To video or not to video, that is the question! Video can be a great design resource when you’re putting together a website or blog, but could also lead to some challenges. Discover five considerations you should think about before adding video to your site’s design.
Adds Engagement and Movement
With smart phones and high speed Internet more prevalent than ever, visitors to websites are expecting much more than static content. Videos are a great way to add engagement to your website and give your visitors a new dimension to your content. Video within website design is great for companies who have highly visual products or services (think travel companies, fashion or fitness companies.) Video testimonials are a great idea, too. Allowing happy customers to talk about their positive company experience in their own words lends more credibility to the company. Adding these to the site design puts video front and center, and can draw in visitors and keep them on the site longer.
Good for SEO
A recent study from Forrester Research found that videos were 53 times more likely than traditional websites to receive first-page ranking on major search engines. That alone should be enough to persuade you to utilize video in your website design. Uploading your video to YouTube is one way to get to the top of search engine rankings, but another way is to use Video SEO. Upload video content to your blog or website with appropriate tags, titles and meta-data that explains what your video is all about and submit a video sitemap through Google Webmaster Tools. Google doesn’t give preference to large sites, so even newly designed websites can take advantage of video SEO. Make sure you are specific with your video tags – the more specific you keywords, the better it will fair in Google’s algorithm.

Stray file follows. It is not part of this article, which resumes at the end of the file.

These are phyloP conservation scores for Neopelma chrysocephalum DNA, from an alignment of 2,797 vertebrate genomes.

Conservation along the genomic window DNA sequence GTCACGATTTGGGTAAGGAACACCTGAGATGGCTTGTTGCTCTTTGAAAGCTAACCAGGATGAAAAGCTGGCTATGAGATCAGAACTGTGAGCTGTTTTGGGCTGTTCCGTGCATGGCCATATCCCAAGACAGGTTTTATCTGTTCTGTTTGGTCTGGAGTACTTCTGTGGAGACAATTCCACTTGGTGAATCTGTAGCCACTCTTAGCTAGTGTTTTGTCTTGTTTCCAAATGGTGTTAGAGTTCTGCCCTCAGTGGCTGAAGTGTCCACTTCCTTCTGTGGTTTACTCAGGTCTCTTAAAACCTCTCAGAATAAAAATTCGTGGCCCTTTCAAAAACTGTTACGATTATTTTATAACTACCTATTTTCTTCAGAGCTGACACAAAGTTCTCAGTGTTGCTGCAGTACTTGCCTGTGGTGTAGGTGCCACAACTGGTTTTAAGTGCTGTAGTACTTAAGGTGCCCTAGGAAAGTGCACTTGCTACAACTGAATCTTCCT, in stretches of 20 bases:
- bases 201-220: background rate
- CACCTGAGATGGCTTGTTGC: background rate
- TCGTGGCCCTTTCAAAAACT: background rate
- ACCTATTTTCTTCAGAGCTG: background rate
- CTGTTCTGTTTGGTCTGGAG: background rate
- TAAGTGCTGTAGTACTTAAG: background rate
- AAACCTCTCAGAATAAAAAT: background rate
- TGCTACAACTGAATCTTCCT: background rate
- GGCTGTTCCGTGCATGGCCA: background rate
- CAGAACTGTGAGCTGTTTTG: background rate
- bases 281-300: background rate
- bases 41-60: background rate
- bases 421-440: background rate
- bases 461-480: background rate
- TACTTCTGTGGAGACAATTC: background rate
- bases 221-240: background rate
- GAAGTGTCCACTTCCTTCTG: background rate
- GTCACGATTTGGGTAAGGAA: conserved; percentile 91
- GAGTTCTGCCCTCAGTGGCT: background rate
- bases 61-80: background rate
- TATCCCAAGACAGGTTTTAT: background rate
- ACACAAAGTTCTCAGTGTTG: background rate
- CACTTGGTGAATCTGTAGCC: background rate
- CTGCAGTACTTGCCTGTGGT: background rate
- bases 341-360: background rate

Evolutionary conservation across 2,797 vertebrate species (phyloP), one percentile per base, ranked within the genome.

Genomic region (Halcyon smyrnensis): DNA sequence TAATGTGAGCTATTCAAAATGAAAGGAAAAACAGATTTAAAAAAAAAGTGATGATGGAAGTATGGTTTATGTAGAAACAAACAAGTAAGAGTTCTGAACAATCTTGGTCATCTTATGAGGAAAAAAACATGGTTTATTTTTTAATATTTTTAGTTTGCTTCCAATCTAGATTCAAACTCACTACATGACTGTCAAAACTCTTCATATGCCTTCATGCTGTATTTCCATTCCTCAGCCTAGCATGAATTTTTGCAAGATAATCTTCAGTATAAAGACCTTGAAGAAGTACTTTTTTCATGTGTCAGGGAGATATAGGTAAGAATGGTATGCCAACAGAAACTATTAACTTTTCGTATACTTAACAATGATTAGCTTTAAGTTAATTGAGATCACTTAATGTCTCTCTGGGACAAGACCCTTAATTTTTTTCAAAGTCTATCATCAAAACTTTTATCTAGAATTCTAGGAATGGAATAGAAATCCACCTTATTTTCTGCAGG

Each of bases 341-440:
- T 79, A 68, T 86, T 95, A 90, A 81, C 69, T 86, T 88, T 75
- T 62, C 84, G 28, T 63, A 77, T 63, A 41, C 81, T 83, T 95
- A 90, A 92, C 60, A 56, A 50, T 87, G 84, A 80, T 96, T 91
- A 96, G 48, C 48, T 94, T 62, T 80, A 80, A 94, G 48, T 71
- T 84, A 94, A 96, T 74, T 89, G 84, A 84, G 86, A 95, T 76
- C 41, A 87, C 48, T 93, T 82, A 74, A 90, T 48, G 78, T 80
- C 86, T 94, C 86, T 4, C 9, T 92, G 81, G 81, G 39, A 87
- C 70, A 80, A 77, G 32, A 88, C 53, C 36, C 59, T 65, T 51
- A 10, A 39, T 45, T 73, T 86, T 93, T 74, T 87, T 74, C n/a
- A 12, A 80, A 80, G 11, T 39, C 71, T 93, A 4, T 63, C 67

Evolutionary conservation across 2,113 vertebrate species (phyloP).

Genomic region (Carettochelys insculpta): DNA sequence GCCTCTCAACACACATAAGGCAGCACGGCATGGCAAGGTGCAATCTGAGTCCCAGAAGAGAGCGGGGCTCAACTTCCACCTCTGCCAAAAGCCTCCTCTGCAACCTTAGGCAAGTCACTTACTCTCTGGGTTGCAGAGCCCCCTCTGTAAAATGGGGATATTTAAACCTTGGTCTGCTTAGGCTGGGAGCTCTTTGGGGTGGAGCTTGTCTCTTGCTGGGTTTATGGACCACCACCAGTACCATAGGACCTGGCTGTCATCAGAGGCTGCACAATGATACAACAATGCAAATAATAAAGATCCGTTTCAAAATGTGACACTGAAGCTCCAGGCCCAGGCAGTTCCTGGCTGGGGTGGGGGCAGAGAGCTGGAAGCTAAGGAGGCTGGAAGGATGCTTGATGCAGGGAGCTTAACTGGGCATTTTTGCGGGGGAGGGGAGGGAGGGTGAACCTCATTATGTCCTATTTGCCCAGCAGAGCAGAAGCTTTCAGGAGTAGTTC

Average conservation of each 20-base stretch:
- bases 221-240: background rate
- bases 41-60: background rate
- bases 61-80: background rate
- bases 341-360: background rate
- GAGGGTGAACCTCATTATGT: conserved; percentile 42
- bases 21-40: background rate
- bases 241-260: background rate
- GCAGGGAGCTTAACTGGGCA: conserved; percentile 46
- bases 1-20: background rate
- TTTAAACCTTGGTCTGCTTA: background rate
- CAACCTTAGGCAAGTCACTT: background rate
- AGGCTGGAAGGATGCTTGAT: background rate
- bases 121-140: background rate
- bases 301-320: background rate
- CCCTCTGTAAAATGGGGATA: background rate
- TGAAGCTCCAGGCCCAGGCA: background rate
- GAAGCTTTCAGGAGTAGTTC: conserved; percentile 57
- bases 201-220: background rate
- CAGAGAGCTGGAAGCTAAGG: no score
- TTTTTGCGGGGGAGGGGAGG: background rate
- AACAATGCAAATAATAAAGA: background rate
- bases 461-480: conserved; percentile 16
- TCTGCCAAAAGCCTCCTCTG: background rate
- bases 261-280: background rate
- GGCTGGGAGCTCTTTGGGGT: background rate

Introduces your site to a new audience
Although you’ll get better organic search results through Video SEO, video uploaded to YouTube can introduce you to an entirely new audience. Using keywords in your description great tags and descriptive titles, you can help your video show up as related content for other similar videos. An individual searching for a specific on YouTube might find your video in related searches, thus clicking through to your website. YouTube lets you embed your videos as well, so you’re not taking up bandwidth on your own server – and helps make it more compatible with a variety of machines.
Not Everyone Loves Video
With all the pros of adding video to your website design, there are some cons. Although many people have high-speed access, there are some individuals out there who are still accessing the Internet on dial-up, and video can slow down their connection considerably. There are also visitors who just don’t like video and could be turned off by videos placed within a design or used as a design element. To combat these problems, make sure your video is compressed and short to keep the load time to a minimum. You should also set your videos to play when users want them to instead of auto-play – automatic videos are an easy way to alienate visitors!
Can affect accessibility
For visitors who access your website using a screen reader, videos can present a challenge, especially if you don’t’ have appropriate tags or keywords attached to them. Make sure your descriptions and alt tags are in place and give visually-impaired a good idea of what’s playing on the screen.
Front Cover Image provided by Shutterstock